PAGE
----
Naughty Dog has revealed it had to force the hand of its focus testers in order to get them to acknowledge a female perspective. Originally, The Last of Us was exclusively using male gamers to gauge audience interest, until t...
Though we often discuss the insensitivities that females face in the game industry (see above image), a recent survey conducted by Game Developer Magazine presents a more internal conflict: on average, male game developers ea...
The game industry doesn't want female characters. That is allegedly the message publishers have been sending to developers.
As female characters get hidden from the front covers of games and projects with leading ladies are ...
Remember Me is currently in development under the watchful eye of Capcom, but the story of a woman who can "remix" peoples' memories had to do a lot of fighting to exist. According to creative director Jean-Max Morris, the industry at large hated the idea of a female protagonist.
"We had some [publishers] that said, 'Well, we don't want to publish it because that's not going to succeed. You can't have a female character in games. It has to be a male character, simple as that,'" he told Penny Arcade. "We wanted to be able to tease on Nilin's private life, and that means for instance, at one point, we wanted a scene where she was kissing a guy. We had people tell us, 'You can't make a dude like the player kiss another dude in the game, that's going to feel awkward.'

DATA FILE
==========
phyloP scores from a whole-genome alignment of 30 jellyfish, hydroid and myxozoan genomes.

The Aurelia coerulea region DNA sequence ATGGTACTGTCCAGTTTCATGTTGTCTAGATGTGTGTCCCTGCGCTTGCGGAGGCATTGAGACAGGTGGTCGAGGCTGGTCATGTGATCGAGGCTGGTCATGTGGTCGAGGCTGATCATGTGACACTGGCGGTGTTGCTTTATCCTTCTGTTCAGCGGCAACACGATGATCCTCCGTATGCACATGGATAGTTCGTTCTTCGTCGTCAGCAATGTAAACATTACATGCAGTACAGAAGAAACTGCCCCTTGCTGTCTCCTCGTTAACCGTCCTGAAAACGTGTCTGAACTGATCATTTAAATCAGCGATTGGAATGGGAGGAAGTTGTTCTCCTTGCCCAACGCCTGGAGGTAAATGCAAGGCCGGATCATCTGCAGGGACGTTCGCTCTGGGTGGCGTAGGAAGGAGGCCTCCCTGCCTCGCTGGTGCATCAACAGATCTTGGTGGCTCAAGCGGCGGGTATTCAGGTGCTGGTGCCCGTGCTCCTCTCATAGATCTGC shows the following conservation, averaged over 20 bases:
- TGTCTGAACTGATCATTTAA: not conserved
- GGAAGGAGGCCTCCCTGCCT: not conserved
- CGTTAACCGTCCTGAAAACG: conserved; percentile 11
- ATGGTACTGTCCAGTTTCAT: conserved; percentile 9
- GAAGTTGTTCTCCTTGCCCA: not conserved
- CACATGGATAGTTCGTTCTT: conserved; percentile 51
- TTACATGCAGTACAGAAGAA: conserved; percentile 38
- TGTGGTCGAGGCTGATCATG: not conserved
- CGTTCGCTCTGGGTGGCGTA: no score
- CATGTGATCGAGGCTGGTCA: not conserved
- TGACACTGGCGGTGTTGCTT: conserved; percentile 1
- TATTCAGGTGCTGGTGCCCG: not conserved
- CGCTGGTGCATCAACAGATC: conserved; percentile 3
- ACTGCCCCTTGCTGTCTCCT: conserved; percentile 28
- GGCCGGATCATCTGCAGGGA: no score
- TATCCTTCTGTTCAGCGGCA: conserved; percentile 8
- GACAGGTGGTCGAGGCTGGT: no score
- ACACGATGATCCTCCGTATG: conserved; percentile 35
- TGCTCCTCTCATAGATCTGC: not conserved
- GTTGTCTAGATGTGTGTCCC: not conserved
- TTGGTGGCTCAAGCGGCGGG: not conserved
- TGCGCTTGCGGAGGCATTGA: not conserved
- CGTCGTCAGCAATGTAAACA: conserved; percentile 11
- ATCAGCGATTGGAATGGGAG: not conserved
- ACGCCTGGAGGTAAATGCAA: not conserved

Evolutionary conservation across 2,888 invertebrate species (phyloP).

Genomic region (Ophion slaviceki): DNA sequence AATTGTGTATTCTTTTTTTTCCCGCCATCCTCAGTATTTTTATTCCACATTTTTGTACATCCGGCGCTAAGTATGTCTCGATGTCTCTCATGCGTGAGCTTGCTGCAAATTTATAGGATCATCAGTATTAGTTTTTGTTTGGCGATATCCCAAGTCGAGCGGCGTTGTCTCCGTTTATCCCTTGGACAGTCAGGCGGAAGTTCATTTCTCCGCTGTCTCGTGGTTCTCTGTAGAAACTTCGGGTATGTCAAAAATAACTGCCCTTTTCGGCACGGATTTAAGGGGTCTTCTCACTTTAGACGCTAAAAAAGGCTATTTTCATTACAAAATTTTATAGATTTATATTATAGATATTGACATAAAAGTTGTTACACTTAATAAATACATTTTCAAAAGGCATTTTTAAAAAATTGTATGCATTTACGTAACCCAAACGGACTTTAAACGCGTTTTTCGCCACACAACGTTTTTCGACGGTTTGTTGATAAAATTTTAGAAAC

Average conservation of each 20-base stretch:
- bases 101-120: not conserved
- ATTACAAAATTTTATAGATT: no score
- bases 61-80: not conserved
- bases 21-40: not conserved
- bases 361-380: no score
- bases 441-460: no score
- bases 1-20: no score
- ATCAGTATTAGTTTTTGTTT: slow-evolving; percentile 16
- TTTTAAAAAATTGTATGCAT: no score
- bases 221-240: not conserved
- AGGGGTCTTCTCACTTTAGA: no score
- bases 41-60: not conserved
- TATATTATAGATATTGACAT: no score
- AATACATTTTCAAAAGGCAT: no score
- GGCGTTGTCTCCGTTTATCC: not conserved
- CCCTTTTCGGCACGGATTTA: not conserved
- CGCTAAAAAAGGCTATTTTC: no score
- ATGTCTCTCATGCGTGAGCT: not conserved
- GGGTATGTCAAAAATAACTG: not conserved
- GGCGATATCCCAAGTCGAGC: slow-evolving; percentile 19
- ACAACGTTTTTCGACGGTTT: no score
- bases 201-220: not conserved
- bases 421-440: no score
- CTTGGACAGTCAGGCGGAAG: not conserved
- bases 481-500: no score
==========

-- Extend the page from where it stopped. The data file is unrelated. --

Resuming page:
"I'm like, 'If you think like that, there's no way the medium's going to mature.' There's a level of immersion that you need to be at, but it's not like your sexual orientation is being questioned by playing a game. I don't know, that's extremely weird to me."
[Dtoid community blogger Genki-JAM recently shared his video response to the first episode of Anita Sarkeesian's "Tropes vs. Women in Video Games" series. Share your response in the comments below! --Mr Andy Dixon]
I've had ...
In what may be considered a storm in a teacup, not quite gaining the same traction as other controversies, God of War: Ascension has caused a bit of a stir with a "misogynistic" Trophy, an award you get as part of the main campaign.
The basic story is that Kratos, ever a beacon of sensitivity and consideration, beats the everloving crap out of a woman (a beatdown suffering from no shortage of upskirt camera angles) before impaling her on a spike. In fairness, the woman is evil, laughs off most of the violence, and appears unharmed afterward, but the real issue is the fact that, after the battle and a brief exchange with a male ally, players get a Trophy called "Bros Before Hos."